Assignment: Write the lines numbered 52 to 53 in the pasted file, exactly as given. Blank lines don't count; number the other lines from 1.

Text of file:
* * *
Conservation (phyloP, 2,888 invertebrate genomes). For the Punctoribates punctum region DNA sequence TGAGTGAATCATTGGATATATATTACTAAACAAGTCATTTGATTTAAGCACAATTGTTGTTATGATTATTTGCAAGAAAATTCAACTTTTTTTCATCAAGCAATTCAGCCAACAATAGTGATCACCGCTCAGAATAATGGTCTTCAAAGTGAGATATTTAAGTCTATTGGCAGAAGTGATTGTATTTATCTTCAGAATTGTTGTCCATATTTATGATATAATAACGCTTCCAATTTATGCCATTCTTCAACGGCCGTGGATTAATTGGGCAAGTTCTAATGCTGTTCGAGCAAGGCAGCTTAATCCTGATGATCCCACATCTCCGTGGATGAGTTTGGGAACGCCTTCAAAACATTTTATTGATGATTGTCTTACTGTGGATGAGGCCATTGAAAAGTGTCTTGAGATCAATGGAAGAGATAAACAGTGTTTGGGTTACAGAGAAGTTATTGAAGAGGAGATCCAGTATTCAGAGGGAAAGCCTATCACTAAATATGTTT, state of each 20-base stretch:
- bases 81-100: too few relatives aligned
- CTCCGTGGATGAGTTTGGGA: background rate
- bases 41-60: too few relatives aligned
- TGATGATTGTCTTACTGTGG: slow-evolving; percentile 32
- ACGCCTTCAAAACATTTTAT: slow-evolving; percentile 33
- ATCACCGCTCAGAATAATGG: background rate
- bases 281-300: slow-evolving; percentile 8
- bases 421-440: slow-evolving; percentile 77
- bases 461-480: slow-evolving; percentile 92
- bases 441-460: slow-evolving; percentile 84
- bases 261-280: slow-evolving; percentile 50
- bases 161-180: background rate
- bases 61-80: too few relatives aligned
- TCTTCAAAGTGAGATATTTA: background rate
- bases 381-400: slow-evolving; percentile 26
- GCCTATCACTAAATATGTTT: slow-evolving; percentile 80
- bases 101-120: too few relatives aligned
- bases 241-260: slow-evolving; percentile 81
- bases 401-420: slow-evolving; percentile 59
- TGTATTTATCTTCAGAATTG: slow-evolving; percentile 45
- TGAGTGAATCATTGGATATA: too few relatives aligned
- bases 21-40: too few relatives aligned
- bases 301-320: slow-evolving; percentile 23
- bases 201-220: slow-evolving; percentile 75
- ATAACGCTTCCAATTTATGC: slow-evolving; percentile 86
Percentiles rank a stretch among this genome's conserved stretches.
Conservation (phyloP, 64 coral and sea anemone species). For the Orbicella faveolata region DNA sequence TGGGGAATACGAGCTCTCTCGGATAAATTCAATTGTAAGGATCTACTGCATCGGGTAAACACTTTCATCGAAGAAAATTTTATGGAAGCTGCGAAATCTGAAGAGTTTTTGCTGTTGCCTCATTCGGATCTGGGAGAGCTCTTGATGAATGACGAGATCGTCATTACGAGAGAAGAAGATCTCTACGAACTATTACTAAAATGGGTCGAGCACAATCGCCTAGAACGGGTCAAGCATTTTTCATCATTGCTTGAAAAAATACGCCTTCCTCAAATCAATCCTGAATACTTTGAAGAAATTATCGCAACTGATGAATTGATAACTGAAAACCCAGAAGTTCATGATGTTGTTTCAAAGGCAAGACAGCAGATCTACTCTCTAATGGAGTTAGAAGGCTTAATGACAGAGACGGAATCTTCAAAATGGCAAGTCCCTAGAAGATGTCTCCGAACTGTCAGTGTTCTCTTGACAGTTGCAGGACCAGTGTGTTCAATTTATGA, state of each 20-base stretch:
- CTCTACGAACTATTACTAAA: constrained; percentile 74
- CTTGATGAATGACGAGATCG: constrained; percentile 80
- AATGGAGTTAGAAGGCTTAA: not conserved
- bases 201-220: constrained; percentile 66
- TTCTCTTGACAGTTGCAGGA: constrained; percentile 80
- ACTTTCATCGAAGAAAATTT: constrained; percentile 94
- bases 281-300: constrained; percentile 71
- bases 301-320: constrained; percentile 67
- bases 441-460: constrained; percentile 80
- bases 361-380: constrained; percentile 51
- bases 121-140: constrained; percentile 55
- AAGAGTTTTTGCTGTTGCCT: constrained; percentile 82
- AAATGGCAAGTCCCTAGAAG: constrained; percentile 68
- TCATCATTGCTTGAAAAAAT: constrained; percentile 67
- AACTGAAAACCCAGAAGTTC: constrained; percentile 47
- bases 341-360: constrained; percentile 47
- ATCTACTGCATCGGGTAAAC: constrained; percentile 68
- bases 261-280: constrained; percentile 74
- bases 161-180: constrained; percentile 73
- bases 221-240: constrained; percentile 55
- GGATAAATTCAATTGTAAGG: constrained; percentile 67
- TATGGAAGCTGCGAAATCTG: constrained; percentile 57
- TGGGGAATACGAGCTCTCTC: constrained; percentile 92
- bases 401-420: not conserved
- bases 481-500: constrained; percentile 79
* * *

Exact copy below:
- bases 401-420: not conserved
- bases 481-500: constrained; percentile 79